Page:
A radical transformation of the functioning and, it may well be, of the structure and certainly of the too mechanical and material impulse and driving forces of the bodily system would be imperative. What agency could be found which we could make the means of this all-important liberation and change? Something there is in us or something has to be developed, perhaps a central and still occult part of our being containing forces whose powers in our actual and present make-up are only a fraction of what could be, but if they became complete and dominant would be truly able to bring about with the help of the light and force of the soul and the supramental truth-consciousness the necessary physical transformation and its consequences. This might be found in the system of Chakras revealed by Tantric knowledge and accepted in the systems of Yoga, conscious centres and sources of all the dynamic powers of our being organising their action through the plexuses and arranged in an ascending series from the lowest physical to the highest mind centre and spiritual centre called the thousand-petalled lotus where ascending Nature, the Serpent Power of the Tantrics, meets the Brahman and is liberated into the Divine Being. These centres are closed or half closed within us and have to be opened before their full potentiality can be manifested in our physical nature: but once they are opened and completely active, no limit can easily be set to the development of their potencies and the total transformation to be possible.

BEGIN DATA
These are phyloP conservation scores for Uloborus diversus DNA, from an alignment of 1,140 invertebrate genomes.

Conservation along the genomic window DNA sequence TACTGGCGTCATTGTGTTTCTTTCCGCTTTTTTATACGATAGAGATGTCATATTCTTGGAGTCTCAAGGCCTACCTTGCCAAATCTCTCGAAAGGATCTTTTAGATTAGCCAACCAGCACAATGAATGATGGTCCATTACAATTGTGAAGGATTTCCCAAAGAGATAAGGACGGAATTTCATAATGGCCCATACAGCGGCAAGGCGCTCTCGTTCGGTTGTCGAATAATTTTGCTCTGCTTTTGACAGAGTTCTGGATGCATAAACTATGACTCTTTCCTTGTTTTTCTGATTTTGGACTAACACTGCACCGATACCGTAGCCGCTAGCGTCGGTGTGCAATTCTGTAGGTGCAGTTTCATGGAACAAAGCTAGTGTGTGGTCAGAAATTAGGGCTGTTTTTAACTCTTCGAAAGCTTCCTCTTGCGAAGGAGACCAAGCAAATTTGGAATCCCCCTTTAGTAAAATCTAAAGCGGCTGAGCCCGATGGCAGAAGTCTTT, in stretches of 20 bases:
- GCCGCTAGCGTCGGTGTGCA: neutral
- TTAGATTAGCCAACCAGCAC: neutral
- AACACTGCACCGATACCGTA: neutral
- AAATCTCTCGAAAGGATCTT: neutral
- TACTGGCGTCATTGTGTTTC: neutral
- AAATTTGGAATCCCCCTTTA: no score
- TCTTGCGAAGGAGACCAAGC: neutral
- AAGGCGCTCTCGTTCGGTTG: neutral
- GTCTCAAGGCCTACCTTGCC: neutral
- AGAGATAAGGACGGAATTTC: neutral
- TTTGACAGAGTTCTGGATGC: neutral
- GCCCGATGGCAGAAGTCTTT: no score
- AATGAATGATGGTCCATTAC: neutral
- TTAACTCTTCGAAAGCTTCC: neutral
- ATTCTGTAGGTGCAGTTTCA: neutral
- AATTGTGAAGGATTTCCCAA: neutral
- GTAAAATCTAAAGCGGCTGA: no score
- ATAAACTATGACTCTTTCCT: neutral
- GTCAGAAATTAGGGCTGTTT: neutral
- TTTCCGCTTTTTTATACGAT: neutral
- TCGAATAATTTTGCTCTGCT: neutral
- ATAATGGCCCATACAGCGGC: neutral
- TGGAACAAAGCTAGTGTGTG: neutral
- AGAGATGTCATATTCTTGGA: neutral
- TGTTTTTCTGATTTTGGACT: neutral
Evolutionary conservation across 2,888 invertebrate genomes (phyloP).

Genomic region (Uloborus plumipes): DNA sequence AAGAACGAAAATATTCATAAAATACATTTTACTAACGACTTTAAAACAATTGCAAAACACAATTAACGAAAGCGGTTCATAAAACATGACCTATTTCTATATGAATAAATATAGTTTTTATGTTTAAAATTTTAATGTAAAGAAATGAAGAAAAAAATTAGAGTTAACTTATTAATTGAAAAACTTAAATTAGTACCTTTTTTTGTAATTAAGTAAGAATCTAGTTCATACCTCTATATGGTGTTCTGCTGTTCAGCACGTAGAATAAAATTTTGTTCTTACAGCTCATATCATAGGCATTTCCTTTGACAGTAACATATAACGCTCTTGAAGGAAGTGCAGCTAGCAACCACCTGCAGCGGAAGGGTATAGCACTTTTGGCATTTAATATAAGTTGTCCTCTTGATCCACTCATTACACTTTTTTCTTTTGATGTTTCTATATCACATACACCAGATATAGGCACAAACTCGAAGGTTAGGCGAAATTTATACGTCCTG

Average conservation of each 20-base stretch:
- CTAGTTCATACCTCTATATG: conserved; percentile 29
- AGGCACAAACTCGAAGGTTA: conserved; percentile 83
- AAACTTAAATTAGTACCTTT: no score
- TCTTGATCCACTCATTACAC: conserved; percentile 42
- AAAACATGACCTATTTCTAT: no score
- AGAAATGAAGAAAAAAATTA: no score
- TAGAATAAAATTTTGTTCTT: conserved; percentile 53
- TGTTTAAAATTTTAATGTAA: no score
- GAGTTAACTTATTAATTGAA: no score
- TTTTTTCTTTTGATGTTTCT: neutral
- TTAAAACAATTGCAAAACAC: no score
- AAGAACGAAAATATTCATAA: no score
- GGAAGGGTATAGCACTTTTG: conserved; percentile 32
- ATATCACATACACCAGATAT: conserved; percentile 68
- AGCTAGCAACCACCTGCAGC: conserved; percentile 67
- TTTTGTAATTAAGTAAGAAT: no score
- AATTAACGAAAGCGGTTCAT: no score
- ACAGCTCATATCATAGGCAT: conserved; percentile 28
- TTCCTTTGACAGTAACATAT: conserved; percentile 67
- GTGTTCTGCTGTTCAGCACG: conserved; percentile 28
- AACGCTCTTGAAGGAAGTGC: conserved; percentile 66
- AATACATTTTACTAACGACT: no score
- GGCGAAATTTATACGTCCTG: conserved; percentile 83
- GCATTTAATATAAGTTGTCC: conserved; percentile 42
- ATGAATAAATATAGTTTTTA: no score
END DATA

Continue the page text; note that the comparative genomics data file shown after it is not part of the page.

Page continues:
At the same time, Sri Aurobindo acknowledges that all does not have to be fundamentally changed; on the contrary, all that is still needed in the totality has to be preserved, but all has to be perfected. ‘The human body has', says Sri Aurobindo, 'in it parts and instruments that have been sufficiently evolved to serve the divine life; these have to survive in their form, though they must be still farther perfected, their limitation of range and use removed, their liability to defect and malady and impairment eliminated, their capacities to cognition and
dynamic action carried beyond the present limits.' On the other hand, new powers have also to be acquired by the body which our present humanity could not hope to realize, could not even dream of or could only imagine. In Sri Aurobindo's own words:
‘The body itself might acquire new means and ranges of communication with other bodies, new processes of acquiring knowledge, a new aesthesis, new potencies of manipulation of itself and objects. It might not be impossible for it to possess or disclose means native to its own constitution, substance or natural instrumentation for making the far near and annulling distance, cognising what is now beyond the body's cognizance, acting where action is now out of its reach or its domain, developing subtleties and plasticities which could not be permitted under present conditions to the needed fixity of a material frame. These and other numerous potentialities might appear and the body become an instrument immeasurably superior to what we can now imagine as possible. There could be an evolution from a first apprehending truth-consciousness to the utmost heights of the ascending ranges of supermind and it may pass the borders of the supermind proper itself where it begins to shadow out, develop, delineate expressive forms of life touched by a supreme pure existence, consciousness and bliss which constitute the worlds of a highest truth of existence, dynamism of Tapas, glory and sweetness of bliss, the absolute essense and pitch of the all-creating Ananda. The transformation of the physical being might follow this incessant line of progression and the divine body reflect or reproduce here in a divine life on the earth something of this highest greatness and glory of the self-manifesting Spirit.'